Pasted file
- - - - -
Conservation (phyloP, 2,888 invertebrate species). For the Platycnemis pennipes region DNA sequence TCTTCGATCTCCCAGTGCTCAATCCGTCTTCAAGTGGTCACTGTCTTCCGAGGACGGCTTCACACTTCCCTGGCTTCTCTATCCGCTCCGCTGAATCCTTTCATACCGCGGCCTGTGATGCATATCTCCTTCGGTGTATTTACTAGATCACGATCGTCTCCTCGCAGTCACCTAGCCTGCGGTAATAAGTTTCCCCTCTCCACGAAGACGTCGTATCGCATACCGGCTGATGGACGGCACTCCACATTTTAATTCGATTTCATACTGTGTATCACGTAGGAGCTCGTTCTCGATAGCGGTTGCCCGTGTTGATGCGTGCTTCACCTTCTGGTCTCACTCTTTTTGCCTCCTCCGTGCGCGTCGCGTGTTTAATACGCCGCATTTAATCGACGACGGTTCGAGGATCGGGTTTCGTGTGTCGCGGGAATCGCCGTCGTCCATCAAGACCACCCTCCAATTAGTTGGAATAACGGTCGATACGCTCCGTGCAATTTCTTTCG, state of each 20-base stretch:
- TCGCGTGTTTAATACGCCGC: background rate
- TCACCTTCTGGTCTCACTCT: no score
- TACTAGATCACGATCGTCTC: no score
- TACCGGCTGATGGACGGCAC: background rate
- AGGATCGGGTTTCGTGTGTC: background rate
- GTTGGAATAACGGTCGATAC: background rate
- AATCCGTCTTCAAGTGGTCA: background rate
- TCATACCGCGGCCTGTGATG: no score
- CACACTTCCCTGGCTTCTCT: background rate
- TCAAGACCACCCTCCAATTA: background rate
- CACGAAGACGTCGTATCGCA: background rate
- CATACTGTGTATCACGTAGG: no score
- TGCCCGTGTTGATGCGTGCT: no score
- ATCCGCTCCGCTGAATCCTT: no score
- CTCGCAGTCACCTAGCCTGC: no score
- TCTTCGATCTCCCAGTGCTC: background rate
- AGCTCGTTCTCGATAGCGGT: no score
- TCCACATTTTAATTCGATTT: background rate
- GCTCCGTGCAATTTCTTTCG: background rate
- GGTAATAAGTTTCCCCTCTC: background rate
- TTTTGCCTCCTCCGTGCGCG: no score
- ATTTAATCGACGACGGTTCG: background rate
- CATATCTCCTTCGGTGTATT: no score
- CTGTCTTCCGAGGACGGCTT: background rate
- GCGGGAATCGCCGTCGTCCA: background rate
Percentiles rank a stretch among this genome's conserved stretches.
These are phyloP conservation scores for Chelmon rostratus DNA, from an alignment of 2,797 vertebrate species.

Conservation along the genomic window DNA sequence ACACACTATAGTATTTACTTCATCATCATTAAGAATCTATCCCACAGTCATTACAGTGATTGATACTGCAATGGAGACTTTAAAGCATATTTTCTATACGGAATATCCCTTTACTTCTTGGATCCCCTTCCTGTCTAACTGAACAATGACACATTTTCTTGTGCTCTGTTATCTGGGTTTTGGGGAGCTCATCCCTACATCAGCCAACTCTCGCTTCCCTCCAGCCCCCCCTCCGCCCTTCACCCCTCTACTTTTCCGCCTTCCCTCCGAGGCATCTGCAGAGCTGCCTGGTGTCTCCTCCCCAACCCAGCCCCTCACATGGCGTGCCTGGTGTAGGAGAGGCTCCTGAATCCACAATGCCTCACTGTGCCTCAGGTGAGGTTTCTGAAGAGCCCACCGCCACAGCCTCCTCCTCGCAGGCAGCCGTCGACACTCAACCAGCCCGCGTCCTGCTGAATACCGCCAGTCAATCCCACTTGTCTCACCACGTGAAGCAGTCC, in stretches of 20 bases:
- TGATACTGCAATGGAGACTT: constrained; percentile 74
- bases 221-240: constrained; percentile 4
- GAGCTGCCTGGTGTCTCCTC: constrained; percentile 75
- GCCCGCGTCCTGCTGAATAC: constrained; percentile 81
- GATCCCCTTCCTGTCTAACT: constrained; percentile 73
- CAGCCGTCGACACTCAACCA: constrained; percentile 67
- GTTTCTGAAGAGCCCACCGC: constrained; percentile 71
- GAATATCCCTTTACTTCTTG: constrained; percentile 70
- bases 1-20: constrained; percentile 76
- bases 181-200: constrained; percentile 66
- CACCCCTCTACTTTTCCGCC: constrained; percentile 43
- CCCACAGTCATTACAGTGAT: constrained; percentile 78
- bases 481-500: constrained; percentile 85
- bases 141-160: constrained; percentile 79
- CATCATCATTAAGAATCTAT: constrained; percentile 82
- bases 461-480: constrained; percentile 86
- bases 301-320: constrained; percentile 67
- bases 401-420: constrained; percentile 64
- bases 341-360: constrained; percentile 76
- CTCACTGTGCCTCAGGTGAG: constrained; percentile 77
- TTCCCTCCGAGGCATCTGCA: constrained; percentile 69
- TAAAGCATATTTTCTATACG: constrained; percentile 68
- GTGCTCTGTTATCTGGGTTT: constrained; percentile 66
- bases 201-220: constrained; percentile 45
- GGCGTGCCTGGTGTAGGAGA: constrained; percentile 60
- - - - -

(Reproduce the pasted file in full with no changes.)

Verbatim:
Conservation (phyloP, 2,888 invertebrate species). For the Platycnemis pennipes region DNA sequence TCTTCGATCTCCCAGTGCTCAATCCGTCTTCAAGTGGTCACTGTCTTCCGAGGACGGCTTCACACTTCCCTGGCTTCTCTATCCGCTCCGCTGAATCCTTTCATACCGCGGCCTGTGATGCATATCTCCTTCGGTGTATTTACTAGATCACGATCGTCTCCTCGCAGTCACCTAGCCTGCGGTAATAAGTTTCCCCTCTCCACGAAGACGTCGTATCGCATACCGGCTGATGGACGGCACTCCACATTTTAATTCGATTTCATACTGTGTATCACGTAGGAGCTCGTTCTCGATAGCGGTTGCCCGTGTTGATGCGTGCTTCACCTTCTGGTCTCACTCTTTTTGCCTCCTCCGTGCGCGTCGCGTGTTTAATACGCCGCATTTAATCGACGACGGTTCGAGGATCGGGTTTCGTGTGTCGCGGGAATCGCCGTCGTCCATCAAGACCACCCTCCAATTAGTTGGAATAACGGTCGATACGCTCCGTGCAATTTCTTTCG, state of each 20-base stretch:
- TCGCGTGTTTAATACGCCGC: background rate
- TCACCTTCTGGTCTCACTCT: no score
- TACTAGATCACGATCGTCTC: no score
- TACCGGCTGATGGACGGCAC: background rate
- AGGATCGGGTTTCGTGTGTC: background rate
- GTTGGAATAACGGTCGATAC: background rate
- AATCCGTCTTCAAGTGGTCA: background rate
- TCATACCGCGGCCTGTGATG: no score
- CACACTTCCCTGGCTTCTCT: background rate
- TCAAGACCACCCTCCAATTA: background rate
- CACGAAGACGTCGTATCGCA: background rate
- CATACTGTGTATCACGTAGG: no score
- TGCCCGTGTTGATGCGTGCT: no score
- ATCCGCTCCGCTGAATCCTT: no score
- CTCGCAGTCACCTAGCCTGC: no score
- TCTTCGATCTCCCAGTGCTC: background rate
- AGCTCGTTCTCGATAGCGGT: no score
- TCCACATTTTAATTCGATTT: background rate
- GCTCCGTGCAATTTCTTTCG: background rate
- GGTAATAAGTTTCCCCTCTC: background rate
- TTTTGCCTCCTCCGTGCGCG: no score
- ATTTAATCGACGACGGTTCG: background rate
- CATATCTCCTTCGGTGTATT: no score
- CTGTCTTCCGAGGACGGCTT: background rate
- GCGGGAATCGCCGTCGTCCA: background rate
Percentiles rank a stretch among this genome's conserved stretches.
These are phyloP conservation scores for Chelmon rostratus DNA, from an alignment of 2,797 vertebrate species.

Conservation along the genomic window DNA sequence ACACACTATAGTATTTACTTCATCATCATTAAGAATCTATCCCACAGTCATTACAGTGATTGATACTGCAATGGAGACTTTAAAGCATATTTTCTATACGGAATATCCCTTTACTTCTTGGATCCCCTTCCTGTCTAACTGAACAATGACACATTTTCTTGTGCTCTGTTATCTGGGTTTTGGGGAGCTCATCCCTACATCAGCCAACTCTCGCTTCCCTCCAGCCCCCCCTCCGCCCTTCACCCCTCTACTTTTCCGCCTTCCCTCCGAGGCATCTGCAGAGCTGCCTGGTGTCTCCTCCCCAACCCAGCCCCTCACATGGCGTGCCTGGTGTAGGAGAGGCTCCTGAATCCACAATGCCTCACTGTGCCTCAGGTGAGGTTTCTGAAGAGCCCACCGCCACAGCCTCCTCCTCGCAGGCAGCCGTCGACACTCAACCAGCCCGCGTCCTGCTGAATACCGCCAGTCAATCCCACTTGTCTCACCACGTGAAGCAGTCC, in stretches of 20 bases:
- TGATACTGCAATGGAGACTT: constrained; percentile 74
- bases 221-240: constrained; percentile 4
- GAGCTGCCTGGTGTCTCCTC: constrained; percentile 75
- GCCCGCGTCCTGCTGAATAC: constrained; percentile 81
- GATCCCCTTCCTGTCTAACT: constrained; percentile 73
- CAGCCGTCGACACTCAACCA: constrained; percentile 67
- GTTTCTGAAGAGCCCACCGC: constrained; percentile 71
- GAATATCCCTTTACTTCTTG: constrained; percentile 70
- bases 1-20: constrained; percentile 76
- bases 181-200: constrained; percentile 66
- CACCCCTCTACTTTTCCGCC: constrained; percentile 43
- CCCACAGTCATTACAGTGAT: constrained; percentile 78
- bases 481-500: constrained; percentile 85
- bases 141-160: constrained; percentile 79
- CATCATCATTAAGAATCTAT: constrained; percentile 82
- bases 461-480: constrained; percentile 86
- bases 301-320: constrained; percentile 67
- bases 401-420: constrained; percentile 64
- bases 341-360: constrained; percentile 76
- CTCACTGTGCCTCAGGTGAG: constrained; percentile 77
- TTCCCTCCGAGGCATCTGCA: constrained; percentile 69
- TAAAGCATATTTTCTATACG: constrained; percentile 68
- GTGCTCTGTTATCTGGGTTT: constrained; percentile 66
- bases 201-220: constrained; percentile 45
- GGCGTGCCTGGTGTAGGAGA: constrained; percentile 60